It is easy to feel unappreciated at work. I find that bosses and coworkers can easily forget to say thank you or give you feedback on doing something well. It’s not that they don’t appreciate it or that they think you did something wrong. They’ve just moved on and figured you know you did a good job. But I have a way to get this to change. It’s not an overnight fix but it will start paving the way to getting those words to come your way.
I think you may know what I have to say.
The main idea is to start saying thank you and good job more often to the people in your office. If your boss sticks up for your department or comes up with an easier way to do something, thank them. It may not happen overnight but they will eventually show their appreciation to you as well.
But there are some things that I think need considered
- Be specific about the feedback. “Thank you for reaching out to XYZ Client while John was on vacation. You’ve smoothed things over and they are thrilled they didn’t have to wait a week for a resolution” is much better and valuable than “You are great”. They may have no idea what you mean by “You are Great”. The more specific, the better.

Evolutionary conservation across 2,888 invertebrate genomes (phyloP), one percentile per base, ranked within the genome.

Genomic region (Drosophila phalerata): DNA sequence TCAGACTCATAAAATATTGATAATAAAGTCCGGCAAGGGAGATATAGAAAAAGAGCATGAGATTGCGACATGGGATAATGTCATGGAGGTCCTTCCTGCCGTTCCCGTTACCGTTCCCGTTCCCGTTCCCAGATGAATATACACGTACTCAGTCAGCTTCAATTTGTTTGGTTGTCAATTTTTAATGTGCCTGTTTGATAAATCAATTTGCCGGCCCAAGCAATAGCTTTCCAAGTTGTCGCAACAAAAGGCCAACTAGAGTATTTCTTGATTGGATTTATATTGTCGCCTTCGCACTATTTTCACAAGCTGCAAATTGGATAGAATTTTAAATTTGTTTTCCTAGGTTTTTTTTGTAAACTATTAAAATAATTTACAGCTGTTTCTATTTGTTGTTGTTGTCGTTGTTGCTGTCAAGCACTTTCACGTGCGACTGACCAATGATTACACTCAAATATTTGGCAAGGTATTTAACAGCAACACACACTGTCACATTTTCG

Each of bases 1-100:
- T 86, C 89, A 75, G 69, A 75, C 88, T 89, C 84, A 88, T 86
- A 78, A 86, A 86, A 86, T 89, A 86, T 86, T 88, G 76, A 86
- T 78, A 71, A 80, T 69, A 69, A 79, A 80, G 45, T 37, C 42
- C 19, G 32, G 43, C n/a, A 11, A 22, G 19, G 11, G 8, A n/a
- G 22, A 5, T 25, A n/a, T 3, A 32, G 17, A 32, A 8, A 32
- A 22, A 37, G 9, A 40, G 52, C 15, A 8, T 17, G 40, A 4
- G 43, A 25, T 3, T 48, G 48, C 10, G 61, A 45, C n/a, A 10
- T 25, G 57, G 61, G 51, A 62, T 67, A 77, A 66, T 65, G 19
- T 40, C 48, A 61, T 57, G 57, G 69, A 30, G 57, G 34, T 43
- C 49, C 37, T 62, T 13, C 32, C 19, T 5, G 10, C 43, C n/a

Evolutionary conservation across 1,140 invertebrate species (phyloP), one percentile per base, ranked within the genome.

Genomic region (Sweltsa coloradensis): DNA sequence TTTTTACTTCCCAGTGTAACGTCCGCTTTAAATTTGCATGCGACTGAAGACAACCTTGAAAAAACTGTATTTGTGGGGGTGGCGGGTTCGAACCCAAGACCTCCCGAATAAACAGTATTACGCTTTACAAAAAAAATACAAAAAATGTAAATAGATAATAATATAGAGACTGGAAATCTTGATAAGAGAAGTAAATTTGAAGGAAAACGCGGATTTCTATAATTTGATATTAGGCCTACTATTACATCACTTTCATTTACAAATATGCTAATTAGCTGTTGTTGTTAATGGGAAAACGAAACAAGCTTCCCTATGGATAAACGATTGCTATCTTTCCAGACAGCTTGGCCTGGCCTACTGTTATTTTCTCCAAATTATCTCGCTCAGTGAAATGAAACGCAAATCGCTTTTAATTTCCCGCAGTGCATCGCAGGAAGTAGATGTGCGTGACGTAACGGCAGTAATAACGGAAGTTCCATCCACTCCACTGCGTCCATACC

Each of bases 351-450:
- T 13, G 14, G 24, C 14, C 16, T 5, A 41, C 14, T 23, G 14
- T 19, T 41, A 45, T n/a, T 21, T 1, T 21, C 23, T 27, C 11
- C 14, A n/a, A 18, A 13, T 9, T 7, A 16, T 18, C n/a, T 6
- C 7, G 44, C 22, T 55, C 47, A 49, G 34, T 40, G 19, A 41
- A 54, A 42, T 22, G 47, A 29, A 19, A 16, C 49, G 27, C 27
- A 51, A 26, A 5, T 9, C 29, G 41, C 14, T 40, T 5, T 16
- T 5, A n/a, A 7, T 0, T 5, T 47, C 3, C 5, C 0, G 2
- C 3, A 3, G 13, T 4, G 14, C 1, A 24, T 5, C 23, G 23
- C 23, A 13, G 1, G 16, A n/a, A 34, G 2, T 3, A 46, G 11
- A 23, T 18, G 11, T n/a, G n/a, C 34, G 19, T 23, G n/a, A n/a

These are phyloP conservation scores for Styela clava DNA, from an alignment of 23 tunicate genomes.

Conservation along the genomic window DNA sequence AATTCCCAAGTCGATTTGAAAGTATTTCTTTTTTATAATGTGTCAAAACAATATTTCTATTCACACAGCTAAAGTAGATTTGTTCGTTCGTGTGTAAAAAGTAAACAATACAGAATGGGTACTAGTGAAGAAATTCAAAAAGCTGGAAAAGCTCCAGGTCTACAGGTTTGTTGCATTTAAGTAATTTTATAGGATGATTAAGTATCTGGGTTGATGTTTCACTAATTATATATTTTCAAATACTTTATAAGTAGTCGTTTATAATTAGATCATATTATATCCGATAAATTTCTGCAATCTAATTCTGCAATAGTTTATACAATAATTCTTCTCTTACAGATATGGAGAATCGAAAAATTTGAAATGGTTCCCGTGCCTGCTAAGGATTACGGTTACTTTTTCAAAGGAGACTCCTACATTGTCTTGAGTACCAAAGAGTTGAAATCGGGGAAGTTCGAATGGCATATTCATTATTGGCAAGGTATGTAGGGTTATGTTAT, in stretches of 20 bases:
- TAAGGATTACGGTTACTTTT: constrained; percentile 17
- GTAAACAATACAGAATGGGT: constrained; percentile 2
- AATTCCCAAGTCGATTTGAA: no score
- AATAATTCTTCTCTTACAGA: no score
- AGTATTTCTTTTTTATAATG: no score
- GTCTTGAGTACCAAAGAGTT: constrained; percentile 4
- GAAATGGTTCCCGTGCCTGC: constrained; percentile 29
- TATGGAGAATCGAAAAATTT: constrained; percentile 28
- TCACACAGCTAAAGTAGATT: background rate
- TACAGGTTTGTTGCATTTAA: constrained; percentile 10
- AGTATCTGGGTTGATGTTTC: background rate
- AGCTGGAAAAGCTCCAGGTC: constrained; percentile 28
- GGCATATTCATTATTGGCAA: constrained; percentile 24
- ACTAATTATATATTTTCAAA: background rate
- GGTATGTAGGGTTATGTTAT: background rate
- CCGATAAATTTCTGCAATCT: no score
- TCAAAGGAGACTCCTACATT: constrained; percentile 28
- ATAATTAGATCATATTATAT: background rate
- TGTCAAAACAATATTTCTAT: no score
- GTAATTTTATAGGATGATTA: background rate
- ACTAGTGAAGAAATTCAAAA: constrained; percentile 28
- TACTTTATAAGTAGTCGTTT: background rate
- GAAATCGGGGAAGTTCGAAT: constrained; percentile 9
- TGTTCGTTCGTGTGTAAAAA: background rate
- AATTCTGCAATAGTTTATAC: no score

- Be authentic. I run into these people in my work life and personal life. Every time they talk to someone they have a compliment. Monday they like my hair. Tuesday the pants I am wearing are cute. Wednesday I hear them tell my colleague that they like their hair. Thursday they like my colleague’s pants. Friday morning they like my keyboard and Friday afternoon they like my boss’s keyboard. It means nothing when compliments come like this. It feels as if they are only complimenting so they will be liked.
- Think of ways to sneak the feedback in that won’t make them uncomfortable. Many people, including bosses, don’t take compliments well and that could be why they don’t give them. It may make them uncomfortable. You can still say thank you or praise soemthing they worked on and not don’t make it awkward. Just tell them the thing in passing and don’t wait around for a response so they aren’t uncomfortable. You can sneak it into an email about another work task. Here is an example.
Share your thoughts on positive feedback.